@Everyday: Well, they do make an audio 8-ball to deal with the glare, but it just isn’t the same. I’m old school in that regard. The ratio in Detroit is really good, to be sure! When it comes time to deciding when to buy or rent, I would consider this just one arrow in somebody’s quiver.
    @Khaleef: Hey, it’s cheaper than a GPS. ;-)
    @Norman: You can start a petition to get it on the ballot, but I ain’t signing it.
    @Jenna: And if you DON’T feel like doing the math, let me know if you want to borrow the 8-ball.

  • Len,

    can you check your annual income and compare it to a P/R ratio? Does a 13-16 p/R ratio mean that you need to have “this” amount of income in order to be able to afford to buy a house in that neighborhood? For instance can people who make $100,000 or more afford houses in the range of 17-20, or does it not compare that way? Sorry for my rambling, just trying to see if you can use the P/R ratio in other ways.


    • Hi Matt. It was nice meeting you last weekend! :-)

      There is no direct relationship between the P/R and the income of the potential buyer. If you are looking to determine if a certain home is affordable for a given income, you would need to know your front-end debt-to-income ratio. The front-end ratio is your monthly mortgage payment (principal, interest, real estate taxes and insurance) divided by gross monthly income. Lenders like that number to be in the vicinity of 28 percent, but they may go higher (up to 32 percent or so). You can figure out the maximum mortgage payment you can afford by multiplying 0.28 by your annual gross income and then dividing by 12. You’ll also need to make sure your back-end ratio (which is ALL of your debt obligations – including your mortgage – divided by your gross income) isn’t excessive. That usually has to be in the neighborhood of 36 percent or less, but it too can be higher if the lender is comfortable with it. Hope that helps!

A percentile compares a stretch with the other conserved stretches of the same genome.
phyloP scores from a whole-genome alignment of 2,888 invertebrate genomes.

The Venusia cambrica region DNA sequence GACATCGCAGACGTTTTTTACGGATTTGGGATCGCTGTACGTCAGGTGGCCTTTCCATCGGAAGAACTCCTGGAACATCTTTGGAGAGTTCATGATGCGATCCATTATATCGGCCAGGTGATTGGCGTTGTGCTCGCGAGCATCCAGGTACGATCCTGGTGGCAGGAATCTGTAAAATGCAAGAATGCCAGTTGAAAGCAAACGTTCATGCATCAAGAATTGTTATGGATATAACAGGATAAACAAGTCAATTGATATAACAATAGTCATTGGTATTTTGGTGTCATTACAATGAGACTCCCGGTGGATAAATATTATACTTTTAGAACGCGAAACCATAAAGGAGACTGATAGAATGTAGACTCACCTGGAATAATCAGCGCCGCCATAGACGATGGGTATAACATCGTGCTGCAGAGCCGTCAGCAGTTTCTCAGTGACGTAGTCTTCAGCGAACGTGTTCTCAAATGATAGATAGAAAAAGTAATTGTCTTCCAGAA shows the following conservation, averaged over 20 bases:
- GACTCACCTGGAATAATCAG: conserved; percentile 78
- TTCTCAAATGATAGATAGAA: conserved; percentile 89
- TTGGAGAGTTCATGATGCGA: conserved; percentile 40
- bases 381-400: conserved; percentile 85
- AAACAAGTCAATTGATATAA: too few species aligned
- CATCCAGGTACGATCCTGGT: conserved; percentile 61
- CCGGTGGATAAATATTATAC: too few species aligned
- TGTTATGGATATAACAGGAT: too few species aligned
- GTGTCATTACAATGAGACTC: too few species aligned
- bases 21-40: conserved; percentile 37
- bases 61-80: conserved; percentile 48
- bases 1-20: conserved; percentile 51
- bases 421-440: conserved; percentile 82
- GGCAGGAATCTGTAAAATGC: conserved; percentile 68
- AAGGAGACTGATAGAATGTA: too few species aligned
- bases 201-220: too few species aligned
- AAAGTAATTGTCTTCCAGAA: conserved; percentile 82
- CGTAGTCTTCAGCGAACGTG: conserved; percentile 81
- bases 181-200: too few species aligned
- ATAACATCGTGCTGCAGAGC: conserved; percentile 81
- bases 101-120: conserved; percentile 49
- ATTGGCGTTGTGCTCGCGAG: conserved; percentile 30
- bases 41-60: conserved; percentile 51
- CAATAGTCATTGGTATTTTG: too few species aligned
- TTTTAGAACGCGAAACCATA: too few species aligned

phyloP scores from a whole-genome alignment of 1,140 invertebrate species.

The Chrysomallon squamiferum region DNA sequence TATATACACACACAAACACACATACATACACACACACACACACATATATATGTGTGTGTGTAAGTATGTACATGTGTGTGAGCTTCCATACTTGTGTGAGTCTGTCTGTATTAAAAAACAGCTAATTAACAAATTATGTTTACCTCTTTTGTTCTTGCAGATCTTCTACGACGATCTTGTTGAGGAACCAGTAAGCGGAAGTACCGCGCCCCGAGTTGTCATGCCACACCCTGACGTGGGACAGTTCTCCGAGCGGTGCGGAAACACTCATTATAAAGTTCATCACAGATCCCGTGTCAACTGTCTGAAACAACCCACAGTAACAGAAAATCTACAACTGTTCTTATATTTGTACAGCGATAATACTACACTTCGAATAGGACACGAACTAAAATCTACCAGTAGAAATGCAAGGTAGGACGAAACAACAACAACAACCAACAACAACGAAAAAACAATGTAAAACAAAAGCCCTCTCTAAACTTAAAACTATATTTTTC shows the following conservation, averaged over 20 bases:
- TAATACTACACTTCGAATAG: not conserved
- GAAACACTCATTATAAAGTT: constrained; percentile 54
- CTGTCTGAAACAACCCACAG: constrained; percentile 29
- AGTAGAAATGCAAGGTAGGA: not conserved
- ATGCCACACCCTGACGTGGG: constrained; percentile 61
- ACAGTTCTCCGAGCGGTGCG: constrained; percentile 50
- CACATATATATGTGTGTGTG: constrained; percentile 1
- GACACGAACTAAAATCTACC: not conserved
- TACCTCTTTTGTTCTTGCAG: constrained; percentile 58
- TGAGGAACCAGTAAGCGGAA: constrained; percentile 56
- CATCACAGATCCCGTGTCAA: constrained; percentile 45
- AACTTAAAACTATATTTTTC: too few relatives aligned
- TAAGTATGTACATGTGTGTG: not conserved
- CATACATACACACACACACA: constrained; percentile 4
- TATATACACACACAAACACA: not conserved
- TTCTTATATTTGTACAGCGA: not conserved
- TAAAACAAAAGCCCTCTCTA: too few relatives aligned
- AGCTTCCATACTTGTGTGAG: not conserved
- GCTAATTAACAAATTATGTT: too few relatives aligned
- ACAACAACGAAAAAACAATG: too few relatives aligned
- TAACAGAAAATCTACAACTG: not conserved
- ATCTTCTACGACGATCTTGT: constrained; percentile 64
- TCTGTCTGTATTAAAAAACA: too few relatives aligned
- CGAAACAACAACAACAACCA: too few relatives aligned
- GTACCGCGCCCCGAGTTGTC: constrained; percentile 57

• I loved playing with the magic 8 ball when I was younger, but I think the predominant question I asked it back then was “does he like me?”

    Thankfully I have become wiser and have better questions to ask =)

    I haven’t heard of the Price to Rent ratio, but it seems great. I just calculated for Vancouver too, and it’s about 36 (yuck!).

  • That’s the formula we used when we moved to Washington D.C. area. After we made the down payment, our monthly installment comes to be less than a typical apartment rent in the same area. Having a good-size down payment can be a major asset when buying or lack of it can be detrimental when renting. Think about it. In the long run, buying can be more beneficial. It depends what your spending life style is and sometimes carries more weight than what income you bring in.

  • Hi Len, I’ve read that the old criteria for deciding if buying was a good deal was the house should cost 100 months of rent. I doubt you can find that good a deal anywhere though.

    I like the NY Times “Is it better to buy or rent?” calculator. You can use the advanced settings to add condo fees, realtor commissions, maintenance cost and other things. Even if we have hit the bottom of the housing market (and I don’t believe so) it would still take about 20 years before buying my place over renting would make sense. As Little House mentions, I’m not sure I’m staying in this neighborhood that long so I’m happy renting.